“I think we were past that point of banning Bitcoin in the US very early on because you’d have to shut down the internet.” - Hester Peirce, SEC Commissioner
China, Egypt, Iraq and Qatar are amongst the countries that have announced a ban on cryptocurrency. But banning crypto is difficult - here's why.
Why do countries want to ban crypto?
- Control: they want control over their monetary policy, which crypto makes difficult.
- Illegal activities: cryptocurrencies can be traded pseudonymously which makes it an easy route for trafficking or money laundering.
- Launch a central bank digital currency: like China, a government may want to launch a government controlled digital currency.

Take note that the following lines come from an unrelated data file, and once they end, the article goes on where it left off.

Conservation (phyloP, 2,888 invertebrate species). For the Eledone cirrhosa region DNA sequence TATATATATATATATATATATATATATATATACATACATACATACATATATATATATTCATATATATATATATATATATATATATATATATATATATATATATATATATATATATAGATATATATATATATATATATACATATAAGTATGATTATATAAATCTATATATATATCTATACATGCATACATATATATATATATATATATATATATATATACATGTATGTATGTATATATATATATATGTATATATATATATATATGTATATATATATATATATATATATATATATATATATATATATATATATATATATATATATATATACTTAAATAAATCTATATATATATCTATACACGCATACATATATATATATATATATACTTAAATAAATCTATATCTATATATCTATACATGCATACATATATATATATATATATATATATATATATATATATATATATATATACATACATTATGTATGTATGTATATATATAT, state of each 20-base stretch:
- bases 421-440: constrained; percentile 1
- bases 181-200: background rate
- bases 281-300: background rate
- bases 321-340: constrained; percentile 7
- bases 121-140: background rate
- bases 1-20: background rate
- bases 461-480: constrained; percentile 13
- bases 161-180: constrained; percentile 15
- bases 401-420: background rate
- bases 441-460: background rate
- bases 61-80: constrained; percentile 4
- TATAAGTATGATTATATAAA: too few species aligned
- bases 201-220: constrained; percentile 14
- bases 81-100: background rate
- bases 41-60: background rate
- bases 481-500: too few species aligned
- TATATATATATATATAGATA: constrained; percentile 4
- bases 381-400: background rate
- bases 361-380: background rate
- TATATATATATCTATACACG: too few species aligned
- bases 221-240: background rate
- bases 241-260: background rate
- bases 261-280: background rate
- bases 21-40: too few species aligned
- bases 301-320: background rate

- Energy consumption: a country may choose to ban crypto due to environmental concerns.
What does banning crypto mean?
Banning crypto isn’t binary, it’s a spectrum. A country can ban:
- Crypto as legal tender.
- Mining of crypto.
- Crypto exchanges.
- Banks from holding cryptocurrency.
- Ownership of crypto.
China banned crypto in phases and now has the strongest ban. First, it banned financial institutions from engaging in crypto. Second, it prohibited mining of crypto and finally, it banned the ownership of crypto outright.
So why is it difficult?
It’s difficult to ban crypto because it is code that lives on the internet. If you live in China, you can buy crypto using a virtual private network (VPN) and using an exchange like Binance or Coindesk. Separately, banning cryptocurrency might actually promote it. The thesis of crypto is decentralisation. Banning crypto is merely proof that a country wants centralisation and control over the ability for its citizens to transact.